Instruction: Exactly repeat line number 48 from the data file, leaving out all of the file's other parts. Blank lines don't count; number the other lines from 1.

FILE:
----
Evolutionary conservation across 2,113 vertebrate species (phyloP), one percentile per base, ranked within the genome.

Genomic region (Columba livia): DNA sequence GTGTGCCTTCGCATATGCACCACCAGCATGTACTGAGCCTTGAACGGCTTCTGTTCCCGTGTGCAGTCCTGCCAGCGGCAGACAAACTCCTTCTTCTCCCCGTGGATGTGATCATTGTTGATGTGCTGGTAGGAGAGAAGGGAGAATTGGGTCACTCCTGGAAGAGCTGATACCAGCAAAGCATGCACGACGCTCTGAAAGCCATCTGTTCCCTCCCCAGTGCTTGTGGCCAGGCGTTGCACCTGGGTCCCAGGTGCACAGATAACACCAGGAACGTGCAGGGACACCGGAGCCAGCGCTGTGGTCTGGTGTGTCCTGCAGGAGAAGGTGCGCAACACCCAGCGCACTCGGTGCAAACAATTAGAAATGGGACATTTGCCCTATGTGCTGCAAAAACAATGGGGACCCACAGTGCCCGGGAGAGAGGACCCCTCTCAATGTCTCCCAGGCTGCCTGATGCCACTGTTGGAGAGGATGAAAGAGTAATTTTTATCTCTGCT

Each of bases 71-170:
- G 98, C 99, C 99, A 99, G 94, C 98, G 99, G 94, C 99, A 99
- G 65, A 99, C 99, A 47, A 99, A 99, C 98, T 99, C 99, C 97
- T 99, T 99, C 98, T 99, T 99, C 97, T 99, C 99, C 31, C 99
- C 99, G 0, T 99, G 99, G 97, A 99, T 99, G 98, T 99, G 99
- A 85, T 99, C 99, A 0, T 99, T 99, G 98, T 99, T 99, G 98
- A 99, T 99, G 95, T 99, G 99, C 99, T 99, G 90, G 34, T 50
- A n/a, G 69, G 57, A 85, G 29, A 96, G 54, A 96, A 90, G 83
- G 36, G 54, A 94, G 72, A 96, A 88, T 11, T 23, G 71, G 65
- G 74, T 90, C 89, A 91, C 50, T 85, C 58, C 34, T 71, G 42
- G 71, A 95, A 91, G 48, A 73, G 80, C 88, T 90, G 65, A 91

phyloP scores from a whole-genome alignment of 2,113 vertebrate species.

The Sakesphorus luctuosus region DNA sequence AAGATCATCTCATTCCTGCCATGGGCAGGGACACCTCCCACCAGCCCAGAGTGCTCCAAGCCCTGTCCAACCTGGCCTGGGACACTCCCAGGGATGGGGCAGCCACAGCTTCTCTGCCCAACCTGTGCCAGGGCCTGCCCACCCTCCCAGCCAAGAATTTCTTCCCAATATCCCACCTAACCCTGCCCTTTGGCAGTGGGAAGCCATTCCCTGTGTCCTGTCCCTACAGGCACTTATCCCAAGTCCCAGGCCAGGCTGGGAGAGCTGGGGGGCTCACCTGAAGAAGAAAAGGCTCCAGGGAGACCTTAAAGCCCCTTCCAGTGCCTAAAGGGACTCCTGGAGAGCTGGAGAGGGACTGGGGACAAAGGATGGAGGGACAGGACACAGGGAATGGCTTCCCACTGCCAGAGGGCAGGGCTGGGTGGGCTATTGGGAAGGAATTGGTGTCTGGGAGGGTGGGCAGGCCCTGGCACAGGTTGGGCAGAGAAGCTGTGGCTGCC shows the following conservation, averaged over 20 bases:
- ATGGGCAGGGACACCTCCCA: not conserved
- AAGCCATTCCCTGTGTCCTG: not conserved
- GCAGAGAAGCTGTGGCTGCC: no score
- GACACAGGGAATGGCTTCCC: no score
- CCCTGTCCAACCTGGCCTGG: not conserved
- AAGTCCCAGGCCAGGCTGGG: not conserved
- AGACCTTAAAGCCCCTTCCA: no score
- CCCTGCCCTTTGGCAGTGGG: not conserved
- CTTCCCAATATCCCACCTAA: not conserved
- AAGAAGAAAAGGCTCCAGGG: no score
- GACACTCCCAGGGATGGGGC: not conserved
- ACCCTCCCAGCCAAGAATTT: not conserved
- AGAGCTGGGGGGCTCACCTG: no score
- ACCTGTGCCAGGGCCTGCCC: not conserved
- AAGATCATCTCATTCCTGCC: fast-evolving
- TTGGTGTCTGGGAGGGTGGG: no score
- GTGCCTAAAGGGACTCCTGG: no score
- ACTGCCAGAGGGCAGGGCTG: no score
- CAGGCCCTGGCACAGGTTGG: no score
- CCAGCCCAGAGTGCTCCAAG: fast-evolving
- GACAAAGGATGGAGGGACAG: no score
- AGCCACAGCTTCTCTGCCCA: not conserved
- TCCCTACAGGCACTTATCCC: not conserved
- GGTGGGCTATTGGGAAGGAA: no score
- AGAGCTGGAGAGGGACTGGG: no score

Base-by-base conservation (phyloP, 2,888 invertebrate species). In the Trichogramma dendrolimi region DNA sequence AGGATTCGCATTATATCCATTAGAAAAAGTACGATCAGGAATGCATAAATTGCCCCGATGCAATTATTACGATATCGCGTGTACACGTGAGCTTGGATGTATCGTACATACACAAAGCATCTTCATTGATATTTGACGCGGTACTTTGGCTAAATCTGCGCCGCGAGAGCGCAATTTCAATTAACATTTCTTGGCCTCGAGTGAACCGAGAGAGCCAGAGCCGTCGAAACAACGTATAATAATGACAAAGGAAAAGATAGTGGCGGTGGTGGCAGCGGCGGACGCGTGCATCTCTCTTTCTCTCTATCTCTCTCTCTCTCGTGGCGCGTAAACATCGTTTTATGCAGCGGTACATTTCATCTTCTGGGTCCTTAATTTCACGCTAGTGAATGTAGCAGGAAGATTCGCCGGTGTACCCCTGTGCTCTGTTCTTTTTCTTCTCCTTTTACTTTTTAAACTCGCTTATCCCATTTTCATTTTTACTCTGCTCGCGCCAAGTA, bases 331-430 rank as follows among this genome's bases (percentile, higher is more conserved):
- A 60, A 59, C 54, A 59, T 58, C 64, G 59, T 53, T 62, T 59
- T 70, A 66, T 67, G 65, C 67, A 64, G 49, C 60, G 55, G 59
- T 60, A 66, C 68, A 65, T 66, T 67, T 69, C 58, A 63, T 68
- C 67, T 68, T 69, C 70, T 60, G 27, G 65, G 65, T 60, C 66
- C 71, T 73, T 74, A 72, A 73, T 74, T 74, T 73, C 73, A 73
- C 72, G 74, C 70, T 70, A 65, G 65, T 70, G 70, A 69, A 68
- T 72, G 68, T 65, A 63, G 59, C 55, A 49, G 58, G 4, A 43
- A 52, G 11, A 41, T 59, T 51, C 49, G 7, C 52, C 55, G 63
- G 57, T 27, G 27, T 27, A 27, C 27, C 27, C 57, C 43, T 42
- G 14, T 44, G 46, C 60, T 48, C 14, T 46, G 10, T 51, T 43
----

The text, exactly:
- T 72, G 68, T 65, A 63, G 59, C 55, A 49, G 58, G 4, A 43